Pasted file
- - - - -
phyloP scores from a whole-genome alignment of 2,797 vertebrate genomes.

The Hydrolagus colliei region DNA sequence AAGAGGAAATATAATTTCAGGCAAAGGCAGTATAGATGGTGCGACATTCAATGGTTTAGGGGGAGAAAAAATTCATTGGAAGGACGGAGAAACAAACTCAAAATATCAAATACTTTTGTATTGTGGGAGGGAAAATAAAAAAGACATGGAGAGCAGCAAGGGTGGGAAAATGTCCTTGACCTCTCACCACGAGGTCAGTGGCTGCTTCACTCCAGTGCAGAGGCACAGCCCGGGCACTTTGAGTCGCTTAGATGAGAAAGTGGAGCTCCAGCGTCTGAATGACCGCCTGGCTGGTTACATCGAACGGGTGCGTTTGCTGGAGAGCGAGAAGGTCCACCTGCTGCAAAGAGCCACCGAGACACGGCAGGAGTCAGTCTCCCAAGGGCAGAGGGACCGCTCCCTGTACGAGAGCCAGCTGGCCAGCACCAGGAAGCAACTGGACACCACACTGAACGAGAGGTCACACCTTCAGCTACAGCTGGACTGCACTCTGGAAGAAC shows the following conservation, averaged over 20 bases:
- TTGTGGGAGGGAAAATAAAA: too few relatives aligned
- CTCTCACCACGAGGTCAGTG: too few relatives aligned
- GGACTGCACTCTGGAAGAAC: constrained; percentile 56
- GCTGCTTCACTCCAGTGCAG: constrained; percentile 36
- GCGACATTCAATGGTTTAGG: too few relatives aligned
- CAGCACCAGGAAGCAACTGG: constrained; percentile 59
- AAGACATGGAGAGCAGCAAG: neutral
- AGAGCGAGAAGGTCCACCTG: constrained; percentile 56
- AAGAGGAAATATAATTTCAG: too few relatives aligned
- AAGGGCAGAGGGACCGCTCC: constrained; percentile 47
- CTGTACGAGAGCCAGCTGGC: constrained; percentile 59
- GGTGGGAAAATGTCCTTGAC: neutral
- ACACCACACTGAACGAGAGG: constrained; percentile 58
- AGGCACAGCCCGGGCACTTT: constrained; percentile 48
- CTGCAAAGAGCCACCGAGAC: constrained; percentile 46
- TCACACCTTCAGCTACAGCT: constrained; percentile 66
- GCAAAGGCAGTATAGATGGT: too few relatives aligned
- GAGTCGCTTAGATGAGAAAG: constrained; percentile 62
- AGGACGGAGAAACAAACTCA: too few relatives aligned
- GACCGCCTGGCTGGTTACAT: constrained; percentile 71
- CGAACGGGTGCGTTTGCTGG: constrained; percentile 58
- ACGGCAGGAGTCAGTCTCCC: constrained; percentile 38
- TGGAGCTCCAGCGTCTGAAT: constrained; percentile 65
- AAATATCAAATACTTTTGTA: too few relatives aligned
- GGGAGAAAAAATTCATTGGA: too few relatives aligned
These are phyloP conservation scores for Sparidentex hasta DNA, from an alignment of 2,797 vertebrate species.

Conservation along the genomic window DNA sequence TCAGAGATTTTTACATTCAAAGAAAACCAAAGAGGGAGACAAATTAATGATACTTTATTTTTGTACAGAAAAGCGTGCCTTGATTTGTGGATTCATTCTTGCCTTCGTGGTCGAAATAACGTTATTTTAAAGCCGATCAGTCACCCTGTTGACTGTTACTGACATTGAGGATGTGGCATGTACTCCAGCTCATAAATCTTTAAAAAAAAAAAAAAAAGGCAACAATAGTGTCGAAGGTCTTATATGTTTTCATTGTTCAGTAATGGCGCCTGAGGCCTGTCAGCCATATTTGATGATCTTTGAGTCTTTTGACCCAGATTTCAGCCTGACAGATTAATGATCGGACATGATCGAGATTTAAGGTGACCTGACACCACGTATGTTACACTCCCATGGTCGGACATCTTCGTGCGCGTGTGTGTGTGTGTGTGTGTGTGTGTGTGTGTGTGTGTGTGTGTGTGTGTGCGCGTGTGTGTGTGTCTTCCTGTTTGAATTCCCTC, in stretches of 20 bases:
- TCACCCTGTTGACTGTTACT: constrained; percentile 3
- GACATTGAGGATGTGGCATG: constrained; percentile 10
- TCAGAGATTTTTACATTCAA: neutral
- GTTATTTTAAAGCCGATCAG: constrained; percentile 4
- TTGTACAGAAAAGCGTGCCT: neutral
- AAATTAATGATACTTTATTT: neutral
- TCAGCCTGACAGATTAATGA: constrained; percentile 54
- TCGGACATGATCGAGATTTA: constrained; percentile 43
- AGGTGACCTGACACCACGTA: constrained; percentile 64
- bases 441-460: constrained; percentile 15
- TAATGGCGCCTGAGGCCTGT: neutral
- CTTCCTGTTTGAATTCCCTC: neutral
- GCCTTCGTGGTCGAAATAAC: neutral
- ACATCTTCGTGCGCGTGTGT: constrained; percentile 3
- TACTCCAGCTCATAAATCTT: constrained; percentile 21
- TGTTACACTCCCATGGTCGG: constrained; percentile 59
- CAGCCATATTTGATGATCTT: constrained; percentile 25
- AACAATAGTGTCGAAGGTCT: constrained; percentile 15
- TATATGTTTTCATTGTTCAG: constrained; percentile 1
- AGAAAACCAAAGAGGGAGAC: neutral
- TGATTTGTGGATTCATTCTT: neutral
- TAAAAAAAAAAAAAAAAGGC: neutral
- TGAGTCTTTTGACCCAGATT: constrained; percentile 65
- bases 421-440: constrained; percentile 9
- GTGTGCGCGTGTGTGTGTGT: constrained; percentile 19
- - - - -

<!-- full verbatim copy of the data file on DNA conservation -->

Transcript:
phyloP scores from a whole-genome alignment of 2,797 vertebrate genomes.

The Hydrolagus colliei region DNA sequence AAGAGGAAATATAATTTCAGGCAAAGGCAGTATAGATGGTGCGACATTCAATGGTTTAGGGGGAGAAAAAATTCATTGGAAGGACGGAGAAACAAACTCAAAATATCAAATACTTTTGTATTGTGGGAGGGAAAATAAAAAAGACATGGAGAGCAGCAAGGGTGGGAAAATGTCCTTGACCTCTCACCACGAGGTCAGTGGCTGCTTCACTCCAGTGCAGAGGCACAGCCCGGGCACTTTGAGTCGCTTAGATGAGAAAGTGGAGCTCCAGCGTCTGAATGACCGCCTGGCTGGTTACATCGAACGGGTGCGTTTGCTGGAGAGCGAGAAGGTCCACCTGCTGCAAAGAGCCACCGAGACACGGCAGGAGTCAGTCTCCCAAGGGCAGAGGGACCGCTCCCTGTACGAGAGCCAGCTGGCCAGCACCAGGAAGCAACTGGACACCACACTGAACGAGAGGTCACACCTTCAGCTACAGCTGGACTGCACTCTGGAAGAAC shows the following conservation, averaged over 20 bases:
- TTGTGGGAGGGAAAATAAAA: too few relatives aligned
- CTCTCACCACGAGGTCAGTG: too few relatives aligned
- GGACTGCACTCTGGAAGAAC: constrained; percentile 56
- GCTGCTTCACTCCAGTGCAG: constrained; percentile 36
- GCGACATTCAATGGTTTAGG: too few relatives aligned
- CAGCACCAGGAAGCAACTGG: constrained; percentile 59
- AAGACATGGAGAGCAGCAAG: neutral
- AGAGCGAGAAGGTCCACCTG: constrained; percentile 56
- AAGAGGAAATATAATTTCAG: too few relatives aligned
- AAGGGCAGAGGGACCGCTCC: constrained; percentile 47
- CTGTACGAGAGCCAGCTGGC: constrained; percentile 59
- GGTGGGAAAATGTCCTTGAC: neutral
- ACACCACACTGAACGAGAGG: constrained; percentile 58
- AGGCACAGCCCGGGCACTTT: constrained; percentile 48
- CTGCAAAGAGCCACCGAGAC: constrained; percentile 46
- TCACACCTTCAGCTACAGCT: constrained; percentile 66
- GCAAAGGCAGTATAGATGGT: too few relatives aligned
- GAGTCGCTTAGATGAGAAAG: constrained; percentile 62
- AGGACGGAGAAACAAACTCA: too few relatives aligned
- GACCGCCTGGCTGGTTACAT: constrained; percentile 71
- CGAACGGGTGCGTTTGCTGG: constrained; percentile 58
- ACGGCAGGAGTCAGTCTCCC: constrained; percentile 38
- TGGAGCTCCAGCGTCTGAAT: constrained; percentile 65
- AAATATCAAATACTTTTGTA: too few relatives aligned
- GGGAGAAAAAATTCATTGGA: too few relatives aligned
These are phyloP conservation scores for Sparidentex hasta DNA, from an alignment of 2,797 vertebrate species.

Conservation along the genomic window DNA sequence TCAGAGATTTTTACATTCAAAGAAAACCAAAGAGGGAGACAAATTAATGATACTTTATTTTTGTACAGAAAAGCGTGCCTTGATTTGTGGATTCATTCTTGCCTTCGTGGTCGAAATAACGTTATTTTAAAGCCGATCAGTCACCCTGTTGACTGTTACTGACATTGAGGATGTGGCATGTACTCCAGCTCATAAATCTTTAAAAAAAAAAAAAAAAGGCAACAATAGTGTCGAAGGTCTTATATGTTTTCATTGTTCAGTAATGGCGCCTGAGGCCTGTCAGCCATATTTGATGATCTTTGAGTCTTTTGACCCAGATTTCAGCCTGACAGATTAATGATCGGACATGATCGAGATTTAAGGTGACCTGACACCACGTATGTTACACTCCCATGGTCGGACATCTTCGTGCGCGTGTGTGTGTGTGTGTGTGTGTGTGTGTGTGTGTGTGTGTGTGTGTGTGTGCGCGTGTGTGTGTGTCTTCCTGTTTGAATTCCCTC, in stretches of 20 bases:
- TCACCCTGTTGACTGTTACT: constrained; percentile 3
- GACATTGAGGATGTGGCATG: constrained; percentile 10
- TCAGAGATTTTTACATTCAA: neutral
- GTTATTTTAAAGCCGATCAG: constrained; percentile 4
- TTGTACAGAAAAGCGTGCCT: neutral
- AAATTAATGATACTTTATTT: neutral
- TCAGCCTGACAGATTAATGA: constrained; percentile 54
- TCGGACATGATCGAGATTTA: constrained; percentile 43
- AGGTGACCTGACACCACGTA: constrained; percentile 64
- bases 441-460: constrained; percentile 15
- TAATGGCGCCTGAGGCCTGT: neutral
- CTTCCTGTTTGAATTCCCTC: neutral
- GCCTTCGTGGTCGAAATAAC: neutral
- ACATCTTCGTGCGCGTGTGT: constrained; percentile 3
- TACTCCAGCTCATAAATCTT: constrained; percentile 21
- TGTTACACTCCCATGGTCGG: constrained; percentile 59
- CAGCCATATTTGATGATCTT: constrained; percentile 25
- AACAATAGTGTCGAAGGTCT: constrained; percentile 15
- TATATGTTTTCATTGTTCAG: constrained; percentile 1
- AGAAAACCAAAGAGGGAGAC: neutral
- TGATTTGTGGATTCATTCTT: neutral
- TAAAAAAAAAAAAAAAAGGC: neutral
- TGAGTCTTTTGACCCAGATT: constrained; percentile 65
- bases 421-440: constrained; percentile 9
- GTGTGCGCGTGTGTGTGTGT: constrained; percentile 19